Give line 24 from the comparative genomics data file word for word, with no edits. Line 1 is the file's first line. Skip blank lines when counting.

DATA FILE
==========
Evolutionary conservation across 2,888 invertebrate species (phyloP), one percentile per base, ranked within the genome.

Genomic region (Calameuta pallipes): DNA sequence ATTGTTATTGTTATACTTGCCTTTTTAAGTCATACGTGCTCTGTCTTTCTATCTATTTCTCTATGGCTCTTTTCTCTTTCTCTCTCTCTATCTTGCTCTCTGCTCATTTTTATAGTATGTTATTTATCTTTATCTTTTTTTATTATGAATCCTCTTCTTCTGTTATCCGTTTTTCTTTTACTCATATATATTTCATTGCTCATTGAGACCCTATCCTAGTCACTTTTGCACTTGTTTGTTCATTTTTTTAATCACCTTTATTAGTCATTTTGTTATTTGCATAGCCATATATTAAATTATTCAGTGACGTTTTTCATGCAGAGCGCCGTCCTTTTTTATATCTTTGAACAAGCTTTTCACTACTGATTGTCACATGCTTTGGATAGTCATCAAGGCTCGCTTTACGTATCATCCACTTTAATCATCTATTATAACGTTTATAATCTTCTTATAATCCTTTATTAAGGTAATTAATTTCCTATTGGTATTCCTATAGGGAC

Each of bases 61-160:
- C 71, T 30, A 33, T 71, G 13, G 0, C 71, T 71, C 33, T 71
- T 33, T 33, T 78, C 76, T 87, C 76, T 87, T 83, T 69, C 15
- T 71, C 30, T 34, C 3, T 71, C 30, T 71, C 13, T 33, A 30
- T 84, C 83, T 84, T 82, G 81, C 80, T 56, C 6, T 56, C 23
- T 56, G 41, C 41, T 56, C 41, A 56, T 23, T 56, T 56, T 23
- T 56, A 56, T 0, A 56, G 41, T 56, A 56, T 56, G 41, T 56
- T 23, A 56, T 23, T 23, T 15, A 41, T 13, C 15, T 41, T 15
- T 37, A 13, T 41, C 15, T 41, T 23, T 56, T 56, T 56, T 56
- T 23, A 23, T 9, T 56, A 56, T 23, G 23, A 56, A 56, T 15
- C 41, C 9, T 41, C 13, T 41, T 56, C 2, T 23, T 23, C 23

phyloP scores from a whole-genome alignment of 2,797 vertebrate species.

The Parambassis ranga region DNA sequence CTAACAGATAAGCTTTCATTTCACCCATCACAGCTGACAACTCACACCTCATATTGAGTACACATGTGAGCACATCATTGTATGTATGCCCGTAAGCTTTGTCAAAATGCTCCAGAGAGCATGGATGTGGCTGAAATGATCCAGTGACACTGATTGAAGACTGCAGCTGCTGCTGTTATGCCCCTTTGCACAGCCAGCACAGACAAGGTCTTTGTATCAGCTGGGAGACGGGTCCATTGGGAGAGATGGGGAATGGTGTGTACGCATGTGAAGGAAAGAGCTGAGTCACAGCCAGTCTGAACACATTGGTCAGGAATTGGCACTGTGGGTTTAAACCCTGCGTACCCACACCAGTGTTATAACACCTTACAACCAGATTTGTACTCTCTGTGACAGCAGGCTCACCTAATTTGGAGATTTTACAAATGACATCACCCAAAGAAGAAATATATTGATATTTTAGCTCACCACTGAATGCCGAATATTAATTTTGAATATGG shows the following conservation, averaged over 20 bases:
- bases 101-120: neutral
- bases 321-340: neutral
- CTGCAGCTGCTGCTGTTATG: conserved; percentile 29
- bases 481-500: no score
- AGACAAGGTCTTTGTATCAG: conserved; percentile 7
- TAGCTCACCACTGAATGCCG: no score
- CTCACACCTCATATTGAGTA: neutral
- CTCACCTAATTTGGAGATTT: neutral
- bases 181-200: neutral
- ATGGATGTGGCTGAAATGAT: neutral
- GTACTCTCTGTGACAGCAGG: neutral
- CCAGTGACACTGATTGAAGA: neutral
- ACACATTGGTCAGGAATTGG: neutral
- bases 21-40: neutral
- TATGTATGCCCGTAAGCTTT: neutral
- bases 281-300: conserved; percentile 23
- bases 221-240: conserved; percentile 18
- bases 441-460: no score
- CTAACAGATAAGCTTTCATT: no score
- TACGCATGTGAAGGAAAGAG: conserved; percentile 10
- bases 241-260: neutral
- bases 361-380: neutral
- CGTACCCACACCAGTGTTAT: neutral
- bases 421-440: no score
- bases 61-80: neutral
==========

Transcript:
- bases 181-200: neutral